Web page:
I learned that while becoming less active in film since the late 1960s, she has found a bright career in Broadway, earning two Tony awards for musical performances in Applause (1970) and Woman of the Year (1981).  Coincidentally, these two musicals were derived from Hollywood films that were originally starred by other Hollywood legends (All About Eve  starring Bette Davis and Woman of the Year starring Katharine Hepburn respectively).  Knowing her famously low, throaty voice, I’m intrigued to hear how she sounded like singing, and I also wondered if she also dances in her musical roles.  Well, I discovered this 1973 TV recreation of Applause,  and I have to say, she acquitted herself very well in the musical milieu.  The scene I’m showcasing below, “But Alive”, may seem dated and quaint now, but it dawned on me it inspired a scene from  a Season 5 Glee episode  (where Rachel, after her Broadway premiere triumph in Funny Girl, skipped the post-premiere dinner to hang with her high school friends in a gay dance club as Rachel and the gang sang to NONONO’s “Pumpin’ Blood”).

The musical somehow also gave me an idea that this could be a great project for Madonna to pursue–perhaps modernize the songs a bit, and I think Madonna could give a nice, more girlish and poppy twist to the song above (though she’s currently older than when Lauren performed in the musical above).  Ideally, I would love to cast Lady Gaga in the role of Eve, and as much as I do love Lady Gaga’s music, I think the current dynamic between Madonna and Gaga mirrors the plot of this musical (and the classic film inspired from it).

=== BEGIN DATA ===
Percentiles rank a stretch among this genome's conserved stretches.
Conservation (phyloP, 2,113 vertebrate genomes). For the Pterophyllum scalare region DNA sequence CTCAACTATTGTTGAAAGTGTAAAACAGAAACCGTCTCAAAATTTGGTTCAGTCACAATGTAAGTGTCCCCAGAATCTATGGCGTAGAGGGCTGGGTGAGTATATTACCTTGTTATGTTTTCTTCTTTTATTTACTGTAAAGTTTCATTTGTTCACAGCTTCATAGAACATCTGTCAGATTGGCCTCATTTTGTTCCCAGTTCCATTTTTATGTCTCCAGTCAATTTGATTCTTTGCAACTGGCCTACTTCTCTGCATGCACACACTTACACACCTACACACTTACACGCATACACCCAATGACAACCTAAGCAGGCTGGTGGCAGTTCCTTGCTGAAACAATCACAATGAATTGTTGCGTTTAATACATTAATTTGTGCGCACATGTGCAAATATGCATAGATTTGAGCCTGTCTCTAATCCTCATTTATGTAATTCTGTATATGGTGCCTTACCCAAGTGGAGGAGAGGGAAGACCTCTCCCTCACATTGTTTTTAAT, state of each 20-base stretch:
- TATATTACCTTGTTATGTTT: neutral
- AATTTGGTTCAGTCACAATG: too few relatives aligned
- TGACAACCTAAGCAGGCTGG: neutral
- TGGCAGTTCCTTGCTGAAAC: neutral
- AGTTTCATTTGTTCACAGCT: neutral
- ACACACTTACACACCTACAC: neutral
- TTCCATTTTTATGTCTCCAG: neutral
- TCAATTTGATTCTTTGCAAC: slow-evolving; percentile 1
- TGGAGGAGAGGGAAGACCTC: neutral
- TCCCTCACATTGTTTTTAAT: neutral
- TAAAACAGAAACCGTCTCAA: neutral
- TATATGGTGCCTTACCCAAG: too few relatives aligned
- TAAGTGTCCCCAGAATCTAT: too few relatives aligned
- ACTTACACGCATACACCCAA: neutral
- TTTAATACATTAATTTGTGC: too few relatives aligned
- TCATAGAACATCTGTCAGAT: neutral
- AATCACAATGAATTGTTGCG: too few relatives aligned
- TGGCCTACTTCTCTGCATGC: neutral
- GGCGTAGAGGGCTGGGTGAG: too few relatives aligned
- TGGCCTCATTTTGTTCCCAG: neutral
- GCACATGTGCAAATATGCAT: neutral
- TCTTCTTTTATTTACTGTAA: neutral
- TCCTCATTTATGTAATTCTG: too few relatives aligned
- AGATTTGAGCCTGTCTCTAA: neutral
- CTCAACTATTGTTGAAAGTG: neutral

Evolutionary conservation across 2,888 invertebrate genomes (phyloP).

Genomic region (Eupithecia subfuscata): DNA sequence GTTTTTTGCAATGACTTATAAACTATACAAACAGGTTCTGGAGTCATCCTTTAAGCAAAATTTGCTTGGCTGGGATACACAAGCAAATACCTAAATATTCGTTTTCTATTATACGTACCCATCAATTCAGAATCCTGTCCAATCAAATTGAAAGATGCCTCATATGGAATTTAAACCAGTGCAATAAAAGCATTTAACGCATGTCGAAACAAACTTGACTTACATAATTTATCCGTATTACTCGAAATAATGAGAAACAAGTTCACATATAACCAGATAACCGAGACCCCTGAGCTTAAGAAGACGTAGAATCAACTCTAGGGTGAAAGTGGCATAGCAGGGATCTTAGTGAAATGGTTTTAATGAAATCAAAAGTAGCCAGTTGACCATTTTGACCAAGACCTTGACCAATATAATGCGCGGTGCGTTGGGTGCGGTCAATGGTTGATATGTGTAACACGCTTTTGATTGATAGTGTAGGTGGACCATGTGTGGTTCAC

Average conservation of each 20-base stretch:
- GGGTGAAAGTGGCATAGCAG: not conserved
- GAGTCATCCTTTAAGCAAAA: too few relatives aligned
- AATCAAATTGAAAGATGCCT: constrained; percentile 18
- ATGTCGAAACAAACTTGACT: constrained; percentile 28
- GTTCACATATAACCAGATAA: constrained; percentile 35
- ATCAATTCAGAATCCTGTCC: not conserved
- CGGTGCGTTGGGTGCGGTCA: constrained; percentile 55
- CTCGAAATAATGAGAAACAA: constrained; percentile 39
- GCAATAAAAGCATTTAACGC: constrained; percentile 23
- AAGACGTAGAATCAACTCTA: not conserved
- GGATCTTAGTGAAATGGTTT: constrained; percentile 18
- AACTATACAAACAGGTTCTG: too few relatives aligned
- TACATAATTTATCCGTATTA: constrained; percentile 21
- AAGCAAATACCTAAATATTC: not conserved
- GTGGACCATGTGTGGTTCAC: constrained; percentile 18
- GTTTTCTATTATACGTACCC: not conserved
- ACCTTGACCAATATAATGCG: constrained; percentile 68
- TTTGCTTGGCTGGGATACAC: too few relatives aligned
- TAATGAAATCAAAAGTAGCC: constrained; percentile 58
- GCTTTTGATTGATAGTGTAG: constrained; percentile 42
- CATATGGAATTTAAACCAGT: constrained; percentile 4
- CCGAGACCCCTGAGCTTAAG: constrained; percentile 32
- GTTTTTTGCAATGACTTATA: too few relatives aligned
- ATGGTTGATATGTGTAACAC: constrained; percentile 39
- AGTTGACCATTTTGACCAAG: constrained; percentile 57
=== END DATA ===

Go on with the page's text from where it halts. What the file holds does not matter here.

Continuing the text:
The  above song from Applause, and how Lauren lived her life, somehow also inspired me to move out of my recent funk (after this I’m now ready to blog about the topics I normally write about–I will be writing about Pentatonix in my next post, and then my homestretch review for the Miss Philippines World 2014 candidates) and aspire that I would want to live a life well lived and fulfilled the way Lauren did.  Her kind of life and her relatively peaceful death is something that I would aspire for…